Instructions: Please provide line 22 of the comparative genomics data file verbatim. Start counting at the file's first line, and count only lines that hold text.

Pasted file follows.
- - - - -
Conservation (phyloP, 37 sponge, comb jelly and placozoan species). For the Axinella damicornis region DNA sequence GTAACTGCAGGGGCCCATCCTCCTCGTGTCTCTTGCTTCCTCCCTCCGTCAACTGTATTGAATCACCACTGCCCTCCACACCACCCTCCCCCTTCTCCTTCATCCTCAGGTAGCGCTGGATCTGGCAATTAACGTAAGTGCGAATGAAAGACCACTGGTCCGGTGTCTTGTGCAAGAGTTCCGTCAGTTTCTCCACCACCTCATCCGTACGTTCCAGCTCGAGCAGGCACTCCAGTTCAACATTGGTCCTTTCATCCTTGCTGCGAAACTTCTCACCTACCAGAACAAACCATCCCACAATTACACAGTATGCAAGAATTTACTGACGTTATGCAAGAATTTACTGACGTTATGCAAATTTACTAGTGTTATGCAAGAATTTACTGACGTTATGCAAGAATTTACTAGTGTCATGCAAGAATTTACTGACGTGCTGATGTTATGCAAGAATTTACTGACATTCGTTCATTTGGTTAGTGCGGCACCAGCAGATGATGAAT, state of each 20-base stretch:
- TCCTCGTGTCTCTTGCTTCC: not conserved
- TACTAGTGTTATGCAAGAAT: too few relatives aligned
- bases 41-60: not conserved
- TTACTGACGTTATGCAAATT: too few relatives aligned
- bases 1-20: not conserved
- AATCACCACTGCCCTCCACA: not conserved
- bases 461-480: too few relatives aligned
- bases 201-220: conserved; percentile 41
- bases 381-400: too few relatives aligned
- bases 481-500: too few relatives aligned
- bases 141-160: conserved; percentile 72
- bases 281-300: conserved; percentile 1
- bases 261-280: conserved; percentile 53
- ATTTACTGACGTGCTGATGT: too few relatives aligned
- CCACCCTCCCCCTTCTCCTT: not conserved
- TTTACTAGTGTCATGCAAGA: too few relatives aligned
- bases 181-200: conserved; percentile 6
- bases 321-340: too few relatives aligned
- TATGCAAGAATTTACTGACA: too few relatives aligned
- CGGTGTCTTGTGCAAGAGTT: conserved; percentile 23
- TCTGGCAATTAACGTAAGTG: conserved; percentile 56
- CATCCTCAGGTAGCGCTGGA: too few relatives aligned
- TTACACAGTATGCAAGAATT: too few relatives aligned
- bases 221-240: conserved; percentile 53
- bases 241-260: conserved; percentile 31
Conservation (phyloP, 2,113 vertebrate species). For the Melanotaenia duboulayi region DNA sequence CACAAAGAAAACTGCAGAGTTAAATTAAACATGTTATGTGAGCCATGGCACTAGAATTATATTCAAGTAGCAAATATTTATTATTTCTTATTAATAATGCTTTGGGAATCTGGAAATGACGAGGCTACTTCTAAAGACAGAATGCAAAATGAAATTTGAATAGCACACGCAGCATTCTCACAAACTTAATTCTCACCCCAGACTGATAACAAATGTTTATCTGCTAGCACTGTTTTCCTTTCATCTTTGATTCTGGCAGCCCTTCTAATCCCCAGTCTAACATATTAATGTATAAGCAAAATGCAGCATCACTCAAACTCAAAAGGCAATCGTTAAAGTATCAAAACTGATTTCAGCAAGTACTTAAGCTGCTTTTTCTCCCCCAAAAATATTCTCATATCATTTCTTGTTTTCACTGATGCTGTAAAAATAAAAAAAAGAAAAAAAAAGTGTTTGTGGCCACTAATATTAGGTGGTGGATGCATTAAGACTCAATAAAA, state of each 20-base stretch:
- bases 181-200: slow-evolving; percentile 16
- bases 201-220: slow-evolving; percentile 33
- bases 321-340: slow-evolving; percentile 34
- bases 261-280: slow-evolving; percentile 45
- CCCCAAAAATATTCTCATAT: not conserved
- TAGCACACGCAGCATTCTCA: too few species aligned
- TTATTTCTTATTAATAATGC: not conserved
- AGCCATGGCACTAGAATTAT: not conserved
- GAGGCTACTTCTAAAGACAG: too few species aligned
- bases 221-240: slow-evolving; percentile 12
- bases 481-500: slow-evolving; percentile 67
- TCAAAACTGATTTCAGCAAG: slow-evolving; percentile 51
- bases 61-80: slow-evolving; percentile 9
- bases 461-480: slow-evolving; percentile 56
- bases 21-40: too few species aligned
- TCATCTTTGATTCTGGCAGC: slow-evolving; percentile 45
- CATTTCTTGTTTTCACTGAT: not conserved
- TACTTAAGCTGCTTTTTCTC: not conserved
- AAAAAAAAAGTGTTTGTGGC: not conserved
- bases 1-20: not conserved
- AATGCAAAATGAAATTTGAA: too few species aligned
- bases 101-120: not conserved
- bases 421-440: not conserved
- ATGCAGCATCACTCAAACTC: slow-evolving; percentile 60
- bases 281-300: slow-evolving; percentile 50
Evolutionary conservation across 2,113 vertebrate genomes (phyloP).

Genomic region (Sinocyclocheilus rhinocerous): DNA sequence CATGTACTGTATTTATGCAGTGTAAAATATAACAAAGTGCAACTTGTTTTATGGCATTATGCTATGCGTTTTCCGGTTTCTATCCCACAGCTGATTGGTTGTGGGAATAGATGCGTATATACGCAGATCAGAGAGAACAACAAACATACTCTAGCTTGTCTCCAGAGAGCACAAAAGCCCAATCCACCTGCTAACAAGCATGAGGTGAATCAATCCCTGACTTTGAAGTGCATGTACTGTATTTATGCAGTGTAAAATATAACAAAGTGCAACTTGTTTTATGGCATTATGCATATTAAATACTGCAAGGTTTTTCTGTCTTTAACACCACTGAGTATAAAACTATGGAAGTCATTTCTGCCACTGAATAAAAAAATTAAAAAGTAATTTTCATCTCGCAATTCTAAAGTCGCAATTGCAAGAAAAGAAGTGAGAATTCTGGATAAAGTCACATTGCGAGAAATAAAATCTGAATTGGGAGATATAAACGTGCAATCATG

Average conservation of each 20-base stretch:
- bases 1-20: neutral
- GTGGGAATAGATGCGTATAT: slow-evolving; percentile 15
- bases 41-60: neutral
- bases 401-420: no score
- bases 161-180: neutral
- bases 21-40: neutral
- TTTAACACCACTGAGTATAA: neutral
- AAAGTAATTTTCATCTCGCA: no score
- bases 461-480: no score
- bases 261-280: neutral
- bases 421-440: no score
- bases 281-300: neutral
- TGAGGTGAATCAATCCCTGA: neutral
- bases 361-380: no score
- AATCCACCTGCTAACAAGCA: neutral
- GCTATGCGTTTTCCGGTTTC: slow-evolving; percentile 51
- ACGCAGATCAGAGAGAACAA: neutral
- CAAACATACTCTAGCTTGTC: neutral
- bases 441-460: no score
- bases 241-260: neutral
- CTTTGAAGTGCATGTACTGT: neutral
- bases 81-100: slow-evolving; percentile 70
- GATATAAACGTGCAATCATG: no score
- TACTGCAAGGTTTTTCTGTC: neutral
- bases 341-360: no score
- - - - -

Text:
- TCTGGCAATTAACGTAAGTG: conserved; percentile 56